The argument between the cordless drill vs. corded drill is common as the market is saturated with these two kinds of equipment. Each one offers a different level of convenience on its users and both are useful on its own ways. But the question is which one of these two is the best choice?
In this post, I’ll help you figure out what’s suited for your purchase of additional equipment. We will discuss the two types of drills in terms of power, convenience, quality, functions, and price. I’ll also share with you my choice of both corded and cordless drills at the end of the discussion.
At first glance, you’ll already know that corded drills are more powerful than cordless ones. This is because cordless types are operated with a battery; hence, it’s tied to the more or less 20-volt capacity. When it comes to corded drills, it has the unlimited supply of 110 volts that doesn’t need to be charged nor supplied with batteries.
The amount of torque the drills can produce is what nails the deal. Also, the maximum power input will somehow dictate of how much RPM a drill can produce. Corded drills would usually have the purchasing value for this, but not to discount cordless ones, it knows how to impress even in a measly 20-volt capacity.
Cordless drills will have the upper hand on this part. You can carry one anywhere and since most types are compact, it will be easier to drill plugins and wall attachments even on small spaces. This is unlike corded drills that you have to plug and you have to find a way to reach a certain spot where you’re drilling. The downside, however, is cordless drills may easily run out of power and you’ll have to recharge it or get a spare battery. Either way, both are functional.
On the cordless drill vs. corded drill face-off, the cordless type is best if you’re using it for DIY projects or minimal household tasks.
Telling which one of the types is higher in quality isn’t a black and white concept. A cordless type could have a better build and function than a corded one depending on its overall production. It could also be the other way around. If you’re looking for one that you’ll use continuously over a series of drilling jobs, it’s best to invest in a corded drill. In cases that you just want a handy equipment from minimal drilling, a corded one is also the good choice. Batteries may corrode over time if not used regularly and it can also wear out after a few sessions.
Again, this is a matter of personal choice and which one works well on the type of work you have.
Most models in the cordless type are drivers or basic drills that would do well on wood or metal. However, you shouldn’t expect that such low-powered equipment can cut through masonry. This would require a higher level of power that can be found on hammer drills, which, of course, are always corded.
Cordless drills are limited in function and may best serve as a complementary tool together with a corded equipment. This is so you’ll have a portable solution if the site doesn’t have an available electrical source. About which one is functional, corded drills would be the best bet most of the time.
The price tags of the two types vary per model, but based on my observation, the cordless type is more expensive. This is because of the technology used in compressing all the possible drilling features to be powered with a small battery. Its built is also different from that of corded ones.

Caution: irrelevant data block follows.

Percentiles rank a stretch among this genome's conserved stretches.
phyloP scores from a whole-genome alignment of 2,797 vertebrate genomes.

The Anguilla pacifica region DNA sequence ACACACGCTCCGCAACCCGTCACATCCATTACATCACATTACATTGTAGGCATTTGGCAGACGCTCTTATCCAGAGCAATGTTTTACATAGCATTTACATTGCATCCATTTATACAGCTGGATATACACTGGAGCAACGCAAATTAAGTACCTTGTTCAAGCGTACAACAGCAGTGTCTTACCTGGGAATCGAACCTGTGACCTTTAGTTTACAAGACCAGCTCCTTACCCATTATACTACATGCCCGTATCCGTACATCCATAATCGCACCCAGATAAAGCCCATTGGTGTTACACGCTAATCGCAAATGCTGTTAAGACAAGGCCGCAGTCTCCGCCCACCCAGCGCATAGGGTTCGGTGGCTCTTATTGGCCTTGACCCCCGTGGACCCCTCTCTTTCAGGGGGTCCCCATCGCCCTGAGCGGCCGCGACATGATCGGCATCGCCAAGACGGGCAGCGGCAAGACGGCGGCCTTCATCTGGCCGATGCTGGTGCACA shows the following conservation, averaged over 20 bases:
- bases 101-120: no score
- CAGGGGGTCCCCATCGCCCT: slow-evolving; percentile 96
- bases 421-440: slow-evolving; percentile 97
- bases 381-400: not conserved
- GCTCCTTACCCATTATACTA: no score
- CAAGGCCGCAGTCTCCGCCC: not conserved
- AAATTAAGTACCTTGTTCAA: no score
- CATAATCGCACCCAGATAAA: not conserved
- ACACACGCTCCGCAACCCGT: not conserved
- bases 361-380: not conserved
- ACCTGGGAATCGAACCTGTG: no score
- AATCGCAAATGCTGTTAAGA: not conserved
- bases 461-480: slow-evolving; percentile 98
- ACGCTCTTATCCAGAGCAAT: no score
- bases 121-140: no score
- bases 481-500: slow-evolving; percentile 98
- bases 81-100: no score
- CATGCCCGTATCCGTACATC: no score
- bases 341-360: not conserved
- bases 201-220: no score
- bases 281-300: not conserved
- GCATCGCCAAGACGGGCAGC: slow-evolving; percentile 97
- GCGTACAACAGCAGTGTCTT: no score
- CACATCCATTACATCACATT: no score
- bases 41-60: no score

On the other hand, there are corded drills that are more expensive than the other type. The brand has something to do with this as well as the functionality that it possesses.
Cordless Drill vs. Corded Drill: Personal Suggestions
If you already have an idea about which one to buy, here are two of my suggestions for each type that you may also want. I have used both and each one worked well on a variety of drilling works I’ve accomplished in the past.
This DeWalt drill has a powerful 8.0 Amp power that has a 3/8” keyless, all-metal chuck. Such feature allows the bit to fit perfectly and without the walking effect. This has a pistol design that is easy to hold and less straining than other drills I had previously used. The DeWalt DWD112 drill can be as powerful as 2,500 RPM that’s paired with a 100% ball-bearing construction that makes it less prone to wear and tear.
This drill is lightweight at 4.1 pounds but it still gives a good feel while in use. Its trigger will give full control over variable speed, although there isn’t a built-in lock for it. This DeWalt drill is more or less $70-$80 and is worth every cent.
In case you chose cordless over the cordless drill vs. corded drill argument, consider the Black & Decker LDX120C 20-Volt Lithium-Ion Cordless Drill. This can drill handsomely into wood, metal, and plastic as well as accomplish some screwdriving tasks. The Black & Decker drill works in a maximum of 20 volts with its lightweight and compact built.
Though small, what I loved about this drill is its 11 clutch positions. This will allow you to have precise holes on the material you’re drilling. The Black & Decker cordless drill worked for me really well especially when I’m finishing some refurbishing on my basement. You can get one of this for less than 50 bucks but be careful on the body as it looks a little brittle.
If you’re torn between cordless drill vs. corded drill, this post would likely help you out. The general opinions I gave here are based on my drilling experience, and for sure, you’ll pick some tips along the way. Which one do you find more functional? Sound us off in the comment section and we’ll discuss it!